As the holiday rush subsides, we slowly recover from sugar highs, ease back into daily routines, and maybe even make new year’s resolutions. Just as we are working to improve various aspects in our busy lives, scientists are occupied finding novel ways to monitor marine ecosystems so that we can protect them from future harm. Marine species and ecosystems risk losing their ability to function with increasing threats from climate change, pollution, and habitat destruction. In order to protect our oceans, we need to understand how these ecosystems are functioning over time.
A marine ecosystem contains a multitude of intertwining pieces, from the teeny green floating algae called phytoplankton, small fish, top predators like penguins and sharks, and even the non-living (abiotic) pieces like temperature and nutrients. When something in the environment changes, say an increase in temperature due to climate change, all of the species in a food web within the ecosystem respond in various ways. For example, some algae or fish may grow more with rising water temperatures, while others may not fare as well.
In order to better understand how the different pieces of a food web respond to various changes in their environment, scientists can monitor individual species or groups of species over time. Some methods for monitoring species are easier than others. For instance, if scientists wanted to measure the amount of phytoplankton in a food web over time, they could take many water samples to estimate the productivity of these algae. However, measuring changes in primary producers such as phytoplankton, the foundation of the food web, can be challenging. This is especially true if the primary producers and associated algae-eating fish and invertebrates do not live near the water’s surface. Coral reef communities, for example, host large amounts of algae attached to them along with fish and invertebrates, which may be damaged by sampling equipment.
How, then, do scientists monitor ecosystems, if various species in the lower parts of the food chain each respond differently to environmental change?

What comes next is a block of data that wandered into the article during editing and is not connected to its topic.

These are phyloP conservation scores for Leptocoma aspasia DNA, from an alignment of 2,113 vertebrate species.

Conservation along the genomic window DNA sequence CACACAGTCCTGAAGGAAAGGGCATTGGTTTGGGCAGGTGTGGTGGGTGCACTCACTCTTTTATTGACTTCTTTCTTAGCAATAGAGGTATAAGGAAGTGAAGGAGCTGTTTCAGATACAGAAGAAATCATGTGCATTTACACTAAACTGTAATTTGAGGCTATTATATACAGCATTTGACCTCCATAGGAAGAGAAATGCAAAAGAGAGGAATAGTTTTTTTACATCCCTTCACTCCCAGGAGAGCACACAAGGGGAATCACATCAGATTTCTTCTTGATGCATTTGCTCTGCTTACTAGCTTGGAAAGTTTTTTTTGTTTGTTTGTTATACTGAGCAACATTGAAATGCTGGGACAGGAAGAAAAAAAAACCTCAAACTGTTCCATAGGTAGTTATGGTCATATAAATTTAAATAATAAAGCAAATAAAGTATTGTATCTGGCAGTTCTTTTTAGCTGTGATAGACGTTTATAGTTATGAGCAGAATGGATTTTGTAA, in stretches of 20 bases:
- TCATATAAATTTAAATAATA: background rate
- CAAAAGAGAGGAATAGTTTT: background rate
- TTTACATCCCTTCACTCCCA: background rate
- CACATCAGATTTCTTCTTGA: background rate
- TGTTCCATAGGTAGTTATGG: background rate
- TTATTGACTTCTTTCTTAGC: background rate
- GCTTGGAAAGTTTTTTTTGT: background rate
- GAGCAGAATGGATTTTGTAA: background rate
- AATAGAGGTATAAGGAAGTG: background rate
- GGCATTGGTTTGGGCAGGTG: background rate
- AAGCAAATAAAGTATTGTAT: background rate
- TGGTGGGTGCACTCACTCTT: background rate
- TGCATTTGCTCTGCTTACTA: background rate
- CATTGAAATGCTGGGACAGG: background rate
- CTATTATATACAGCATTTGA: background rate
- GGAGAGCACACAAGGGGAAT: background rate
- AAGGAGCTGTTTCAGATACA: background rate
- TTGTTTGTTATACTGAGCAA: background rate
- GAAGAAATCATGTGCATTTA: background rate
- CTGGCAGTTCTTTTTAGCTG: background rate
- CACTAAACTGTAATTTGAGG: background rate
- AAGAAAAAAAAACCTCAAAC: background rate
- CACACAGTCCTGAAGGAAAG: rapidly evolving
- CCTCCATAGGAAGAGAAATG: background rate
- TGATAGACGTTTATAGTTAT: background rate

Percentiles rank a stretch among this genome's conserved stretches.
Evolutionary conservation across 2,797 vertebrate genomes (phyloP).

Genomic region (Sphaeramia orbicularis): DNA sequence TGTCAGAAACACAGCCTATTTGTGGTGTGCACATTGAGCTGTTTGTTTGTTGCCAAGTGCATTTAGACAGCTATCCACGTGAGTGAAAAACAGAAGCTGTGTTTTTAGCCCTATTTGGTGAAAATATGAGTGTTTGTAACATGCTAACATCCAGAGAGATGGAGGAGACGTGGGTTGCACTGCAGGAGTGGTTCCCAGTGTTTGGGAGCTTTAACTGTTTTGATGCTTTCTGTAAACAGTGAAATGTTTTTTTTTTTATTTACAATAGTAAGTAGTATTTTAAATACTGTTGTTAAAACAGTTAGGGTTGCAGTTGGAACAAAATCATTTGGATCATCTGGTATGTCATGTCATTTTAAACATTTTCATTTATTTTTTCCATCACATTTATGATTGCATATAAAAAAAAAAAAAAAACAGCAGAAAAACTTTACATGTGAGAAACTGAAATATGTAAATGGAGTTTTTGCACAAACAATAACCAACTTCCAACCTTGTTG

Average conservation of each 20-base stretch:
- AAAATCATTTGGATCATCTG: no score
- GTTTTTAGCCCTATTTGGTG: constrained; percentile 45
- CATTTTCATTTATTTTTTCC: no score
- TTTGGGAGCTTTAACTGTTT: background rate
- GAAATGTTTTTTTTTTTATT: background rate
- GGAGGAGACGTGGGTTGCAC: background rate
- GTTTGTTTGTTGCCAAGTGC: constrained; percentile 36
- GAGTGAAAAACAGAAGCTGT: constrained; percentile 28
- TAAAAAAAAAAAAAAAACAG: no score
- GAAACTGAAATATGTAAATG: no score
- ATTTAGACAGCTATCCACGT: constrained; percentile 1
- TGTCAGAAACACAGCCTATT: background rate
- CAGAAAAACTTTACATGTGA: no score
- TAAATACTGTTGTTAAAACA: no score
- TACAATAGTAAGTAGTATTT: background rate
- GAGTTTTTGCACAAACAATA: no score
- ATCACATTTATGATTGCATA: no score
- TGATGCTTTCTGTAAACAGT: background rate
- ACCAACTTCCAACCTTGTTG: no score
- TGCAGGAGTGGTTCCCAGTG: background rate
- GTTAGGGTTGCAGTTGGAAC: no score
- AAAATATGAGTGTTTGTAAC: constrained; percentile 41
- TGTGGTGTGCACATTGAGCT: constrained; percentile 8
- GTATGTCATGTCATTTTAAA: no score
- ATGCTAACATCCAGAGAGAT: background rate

Recently, scientists have considered monitoring sentinel species, those proverbial “canaries in the coal mine” that can sound the alarm when things in the ecosystem are not in balance. Ecosystem sentinels are species that respond quickly to changes in the food web, providing a relatively easy to observe signal, allowing scientists to gauge the overall health of the ecosystem and to act promptly to ensure the future vitality of the ecosystem. Sentinels tend to be large organisms such as fish, mammals, and birds that sit at the top of marine food chains; yes, many of them are the charismatic fauna that grace headlines calling for action to protect our oceans. Polar bears, perhaps the sentinel of climate change, have experienced serious declines in their populations in response to shrinking sea ice, prompting a major wake up call on climate. Other top predators, such as whales, depend on abundant krill to sustain their populations, so if krill numbers decline, it is likely scientists would observe significant changes in whale numbers. Monitoring marine top predators can provide valuable information on the state of an ecosystem, as these organisms respond to changes that are happening in the lower parts of food webs that otherwise may go unnoticed. And because top predators respond to unseen changes below, efforts to protect these charismatic animals carries the added benefit of protecting other organisms and primary producers that the sentinel depends upon- the ‘umbrella’ effect of conservation.